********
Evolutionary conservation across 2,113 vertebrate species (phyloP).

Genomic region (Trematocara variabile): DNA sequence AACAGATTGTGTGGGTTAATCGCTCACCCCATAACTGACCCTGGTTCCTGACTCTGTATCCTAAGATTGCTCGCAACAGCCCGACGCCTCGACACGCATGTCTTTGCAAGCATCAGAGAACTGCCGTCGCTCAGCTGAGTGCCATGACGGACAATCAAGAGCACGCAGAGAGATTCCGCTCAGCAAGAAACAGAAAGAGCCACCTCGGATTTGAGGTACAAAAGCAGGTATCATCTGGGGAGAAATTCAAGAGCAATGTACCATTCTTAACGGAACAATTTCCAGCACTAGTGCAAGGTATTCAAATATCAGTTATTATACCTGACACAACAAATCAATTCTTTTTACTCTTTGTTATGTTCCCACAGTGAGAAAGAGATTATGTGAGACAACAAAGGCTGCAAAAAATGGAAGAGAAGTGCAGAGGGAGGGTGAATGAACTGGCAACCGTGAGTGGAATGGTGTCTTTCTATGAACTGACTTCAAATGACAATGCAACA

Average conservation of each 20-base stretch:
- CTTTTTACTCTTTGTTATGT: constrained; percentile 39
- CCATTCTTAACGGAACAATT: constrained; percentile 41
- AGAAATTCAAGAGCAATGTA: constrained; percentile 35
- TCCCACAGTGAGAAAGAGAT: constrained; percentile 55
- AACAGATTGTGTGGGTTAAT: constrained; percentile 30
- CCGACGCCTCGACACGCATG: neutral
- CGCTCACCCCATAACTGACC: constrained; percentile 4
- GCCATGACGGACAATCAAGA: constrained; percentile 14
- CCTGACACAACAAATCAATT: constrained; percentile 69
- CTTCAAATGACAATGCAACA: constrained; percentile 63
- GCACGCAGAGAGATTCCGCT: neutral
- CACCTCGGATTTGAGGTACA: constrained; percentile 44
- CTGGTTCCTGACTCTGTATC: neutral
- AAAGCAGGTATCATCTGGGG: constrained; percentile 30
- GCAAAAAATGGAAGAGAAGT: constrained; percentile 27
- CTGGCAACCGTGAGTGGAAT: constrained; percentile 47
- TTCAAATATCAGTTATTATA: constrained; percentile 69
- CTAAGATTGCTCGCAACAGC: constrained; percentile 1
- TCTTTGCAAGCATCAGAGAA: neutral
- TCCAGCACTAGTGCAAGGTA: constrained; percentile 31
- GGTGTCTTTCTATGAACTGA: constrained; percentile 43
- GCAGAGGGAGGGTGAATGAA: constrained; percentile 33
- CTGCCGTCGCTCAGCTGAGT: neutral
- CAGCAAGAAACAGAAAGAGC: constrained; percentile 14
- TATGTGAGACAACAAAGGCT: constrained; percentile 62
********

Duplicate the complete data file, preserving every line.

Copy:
Evolutionary conservation across 2,113 vertebrate species (phyloP).

Genomic region (Trematocara variabile): DNA sequence AACAGATTGTGTGGGTTAATCGCTCACCCCATAACTGACCCTGGTTCCTGACTCTGTATCCTAAGATTGCTCGCAACAGCCCGACGCCTCGACACGCATGTCTTTGCAAGCATCAGAGAACTGCCGTCGCTCAGCTGAGTGCCATGACGGACAATCAAGAGCACGCAGAGAGATTCCGCTCAGCAAGAAACAGAAAGAGCCACCTCGGATTTGAGGTACAAAAGCAGGTATCATCTGGGGAGAAATTCAAGAGCAATGTACCATTCTTAACGGAACAATTTCCAGCACTAGTGCAAGGTATTCAAATATCAGTTATTATACCTGACACAACAAATCAATTCTTTTTACTCTTTGTTATGTTCCCACAGTGAGAAAGAGATTATGTGAGACAACAAAGGCTGCAAAAAATGGAAGAGAAGTGCAGAGGGAGGGTGAATGAACTGGCAACCGTGAGTGGAATGGTGTCTTTCTATGAACTGACTTCAAATGACAATGCAACA

Average conservation of each 20-base stretch:
- CTTTTTACTCTTTGTTATGT: constrained; percentile 39
- CCATTCTTAACGGAACAATT: constrained; percentile 41
- AGAAATTCAAGAGCAATGTA: constrained; percentile 35
- TCCCACAGTGAGAAAGAGAT: constrained; percentile 55
- AACAGATTGTGTGGGTTAAT: constrained; percentile 30
- CCGACGCCTCGACACGCATG: neutral
- CGCTCACCCCATAACTGACC: constrained; percentile 4
- GCCATGACGGACAATCAAGA: constrained; percentile 14
- CCTGACACAACAAATCAATT: constrained; percentile 69
- CTTCAAATGACAATGCAACA: constrained; percentile 63
- GCACGCAGAGAGATTCCGCT: neutral
- CACCTCGGATTTGAGGTACA: constrained; percentile 44
- CTGGTTCCTGACTCTGTATC: neutral
- AAAGCAGGTATCATCTGGGG: constrained; percentile 30
- GCAAAAAATGGAAGAGAAGT: constrained; percentile 27
- CTGGCAACCGTGAGTGGAAT: constrained; percentile 47
- TTCAAATATCAGTTATTATA: constrained; percentile 69
- CTAAGATTGCTCGCAACAGC: constrained; percentile 1
- TCTTTGCAAGCATCAGAGAA: neutral
- TCCAGCACTAGTGCAAGGTA: constrained; percentile 31
- GGTGTCTTTCTATGAACTGA: constrained; percentile 43
- GCAGAGGGAGGGTGAATGAA: constrained; percentile 33
- CTGCCGTCGCTCAGCTGAGT: neutral
- CAGCAAGAAACAGAAAGAGC: constrained; percentile 14
- TATGTGAGACAACAAAGGCT: constrained; percentile 62